The after-school program at the Boys & Girls Club of the Beaufort area won't start for another month because the nonprofit organization is low on money, even after cutting back its summer program.
The club hopes to resume its after-school care Sept. 24. Most of the club's 12-person staff is on furlough until then.
One person said her grandchild didn't find out the program's start would be delayed until announcements were made at her school Monday, the first day of class. That left her daughter scrambling to find after-school care for the child.
The decision to delay the start of after-school care was made earlier this month, and Boys & Girls Club staff tried to notify its clients beforehand, according to Chris Protz, executive director of the club's parent organization, the Boys & Girls Clubs of the Lowcountry.
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However, the club was not able to reach every client family.
"I certainly understand the predicament families are in. I've been in the same one," Protz said. "It's unfortunate, but it's something we can't avoid because we just don't have the resources to open."
About 150 students in kindergarten through 12th grade typically attend the program, which offers homework help, snacks and activities at a low cost to families, Protz said. The program costs the club about $9,600 a week, mostly in salaries and operational costs, Protz said. Families are charged for the program according to their ability to pay, but those fees don't cover the club's costs, Protz said.
A few other nonprofit groups offer after-school care, Beaufort County School District officials said.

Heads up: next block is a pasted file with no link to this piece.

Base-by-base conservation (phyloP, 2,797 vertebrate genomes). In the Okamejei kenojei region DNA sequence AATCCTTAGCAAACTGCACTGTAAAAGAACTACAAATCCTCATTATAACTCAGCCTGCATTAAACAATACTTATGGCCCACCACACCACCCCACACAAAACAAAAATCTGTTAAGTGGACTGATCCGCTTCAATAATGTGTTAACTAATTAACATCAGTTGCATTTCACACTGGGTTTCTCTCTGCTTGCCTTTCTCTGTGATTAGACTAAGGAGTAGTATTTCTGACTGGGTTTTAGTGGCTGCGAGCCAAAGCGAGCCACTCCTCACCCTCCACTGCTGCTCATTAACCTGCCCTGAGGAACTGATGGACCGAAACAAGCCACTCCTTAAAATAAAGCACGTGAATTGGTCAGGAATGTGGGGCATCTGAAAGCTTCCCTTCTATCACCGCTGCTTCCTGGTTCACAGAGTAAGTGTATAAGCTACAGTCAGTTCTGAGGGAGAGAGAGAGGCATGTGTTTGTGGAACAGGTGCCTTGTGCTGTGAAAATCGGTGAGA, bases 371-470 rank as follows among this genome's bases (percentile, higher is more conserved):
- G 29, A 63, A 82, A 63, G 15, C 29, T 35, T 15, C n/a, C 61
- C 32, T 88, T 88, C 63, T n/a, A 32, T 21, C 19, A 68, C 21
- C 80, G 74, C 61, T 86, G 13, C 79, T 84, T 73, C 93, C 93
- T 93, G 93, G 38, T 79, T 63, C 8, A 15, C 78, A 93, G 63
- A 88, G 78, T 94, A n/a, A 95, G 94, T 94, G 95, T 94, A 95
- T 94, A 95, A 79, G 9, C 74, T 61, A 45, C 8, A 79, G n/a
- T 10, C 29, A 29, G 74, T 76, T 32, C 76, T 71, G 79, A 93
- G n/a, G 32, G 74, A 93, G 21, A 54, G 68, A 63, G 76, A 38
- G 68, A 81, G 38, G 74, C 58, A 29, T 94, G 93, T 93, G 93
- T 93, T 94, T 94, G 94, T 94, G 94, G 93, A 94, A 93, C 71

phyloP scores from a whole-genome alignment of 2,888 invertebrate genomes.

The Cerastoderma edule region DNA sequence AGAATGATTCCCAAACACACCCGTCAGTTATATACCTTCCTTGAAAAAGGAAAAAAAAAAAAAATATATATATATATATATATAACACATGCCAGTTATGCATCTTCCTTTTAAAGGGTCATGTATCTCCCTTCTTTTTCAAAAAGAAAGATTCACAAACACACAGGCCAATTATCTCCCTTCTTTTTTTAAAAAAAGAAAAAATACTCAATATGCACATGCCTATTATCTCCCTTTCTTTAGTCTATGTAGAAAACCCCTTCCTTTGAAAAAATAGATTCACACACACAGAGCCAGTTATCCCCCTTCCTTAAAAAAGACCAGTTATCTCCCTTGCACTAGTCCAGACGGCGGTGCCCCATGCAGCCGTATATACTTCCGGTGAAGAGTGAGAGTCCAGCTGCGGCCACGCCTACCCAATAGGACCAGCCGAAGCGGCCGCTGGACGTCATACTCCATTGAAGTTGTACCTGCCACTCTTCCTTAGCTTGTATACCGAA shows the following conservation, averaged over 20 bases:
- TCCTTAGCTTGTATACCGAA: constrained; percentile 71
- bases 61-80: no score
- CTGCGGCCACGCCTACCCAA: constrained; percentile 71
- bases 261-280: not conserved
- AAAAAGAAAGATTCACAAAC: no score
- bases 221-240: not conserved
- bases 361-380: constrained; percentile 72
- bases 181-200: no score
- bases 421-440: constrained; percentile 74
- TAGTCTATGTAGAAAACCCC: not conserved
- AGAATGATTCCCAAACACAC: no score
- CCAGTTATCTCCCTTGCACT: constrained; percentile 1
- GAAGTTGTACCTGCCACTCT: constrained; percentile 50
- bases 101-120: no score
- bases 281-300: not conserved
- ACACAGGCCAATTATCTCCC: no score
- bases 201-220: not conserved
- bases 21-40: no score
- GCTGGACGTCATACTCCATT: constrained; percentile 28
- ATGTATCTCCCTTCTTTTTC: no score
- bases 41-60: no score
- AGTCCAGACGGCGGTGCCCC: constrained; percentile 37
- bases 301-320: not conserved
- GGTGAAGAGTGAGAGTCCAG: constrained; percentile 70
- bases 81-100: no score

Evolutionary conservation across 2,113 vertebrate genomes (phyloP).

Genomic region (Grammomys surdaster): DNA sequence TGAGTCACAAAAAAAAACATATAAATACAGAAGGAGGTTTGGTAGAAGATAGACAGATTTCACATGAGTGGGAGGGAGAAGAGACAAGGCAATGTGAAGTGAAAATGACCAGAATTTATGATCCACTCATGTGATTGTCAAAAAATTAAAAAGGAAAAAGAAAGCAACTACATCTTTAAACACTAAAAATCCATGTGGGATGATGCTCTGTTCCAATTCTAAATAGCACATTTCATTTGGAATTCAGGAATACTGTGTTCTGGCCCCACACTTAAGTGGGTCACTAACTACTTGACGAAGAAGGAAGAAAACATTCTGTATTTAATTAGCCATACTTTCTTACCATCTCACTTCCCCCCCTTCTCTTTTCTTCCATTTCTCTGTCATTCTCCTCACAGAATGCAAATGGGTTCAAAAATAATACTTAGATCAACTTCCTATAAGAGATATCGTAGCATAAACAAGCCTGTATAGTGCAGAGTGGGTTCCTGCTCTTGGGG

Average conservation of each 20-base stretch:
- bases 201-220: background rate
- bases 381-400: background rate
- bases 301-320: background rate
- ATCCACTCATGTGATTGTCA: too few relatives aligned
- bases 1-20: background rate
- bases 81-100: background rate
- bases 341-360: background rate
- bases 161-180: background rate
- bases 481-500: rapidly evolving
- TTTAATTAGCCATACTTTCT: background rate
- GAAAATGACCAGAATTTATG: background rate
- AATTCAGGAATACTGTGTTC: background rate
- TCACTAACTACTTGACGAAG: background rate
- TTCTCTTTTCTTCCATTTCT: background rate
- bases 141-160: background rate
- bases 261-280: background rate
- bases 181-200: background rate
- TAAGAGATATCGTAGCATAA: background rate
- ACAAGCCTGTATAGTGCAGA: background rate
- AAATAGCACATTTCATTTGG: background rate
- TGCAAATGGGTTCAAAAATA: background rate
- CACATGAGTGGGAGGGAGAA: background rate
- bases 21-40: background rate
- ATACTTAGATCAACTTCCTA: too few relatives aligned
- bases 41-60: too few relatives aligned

The Wardle Family YMCA provides a similar program for children 4 years old through eighth grade and still has space available, operations director Kaylin Garst said. That program costs about $50 per week, and transportation from several public schools is provided.
Garst didn't know if the program has received an influx of students who usually attend the Boys & Girls Club program.
School district spokesman Jim Foster said Beaufort County Parks and Leisure Services also offers after-school care. Buses from Broad River and Joseph S. Shanklin elementary schools provide transportation to that program, which costs $75 per month, according to the PALS website.
It's not clear if space is still available in the Beaufort program; attempts Tuesday to reach PALS officials were unsuccessful.
Some schools provide tutoring after school, Foster said, but in most cases, students have to be recommended for it.
The delayed start for the Boys & Girls Club program follows a summer of cutbacks; it served only about 80 children in its summer program, half the typical number.
In April, Protz said the organization had a three-year plan to replenish its savings. In the past three years, it has overspent on operations, staff and programs and taken about $1 million out of savings. It also failed to meet revenue goals for the past three or four years, Protz said Tuesday.
Protz said a fundraising drive with a target of $200,000 by Sept. 30 so far has netted just $100,000. People are still giving, but not as much as in previous years because of the bad economy, Protz said.
"We need people to step forward to help us secure funding and support our operations," he said. "If this is such a valuable thing for parents, where are they? I don't mean that in a negative way. ... If you want services at a reasonable cost that's different than day care, then that has to be supported in some manner."
Protz also said the Beaufort club's board needs members. It has eight and should have about 25, Protz said.
The goal, Protz said, is to keep the club's doors open.
"We've got to do some decision-making that helps make that club stable for the long-term," he said.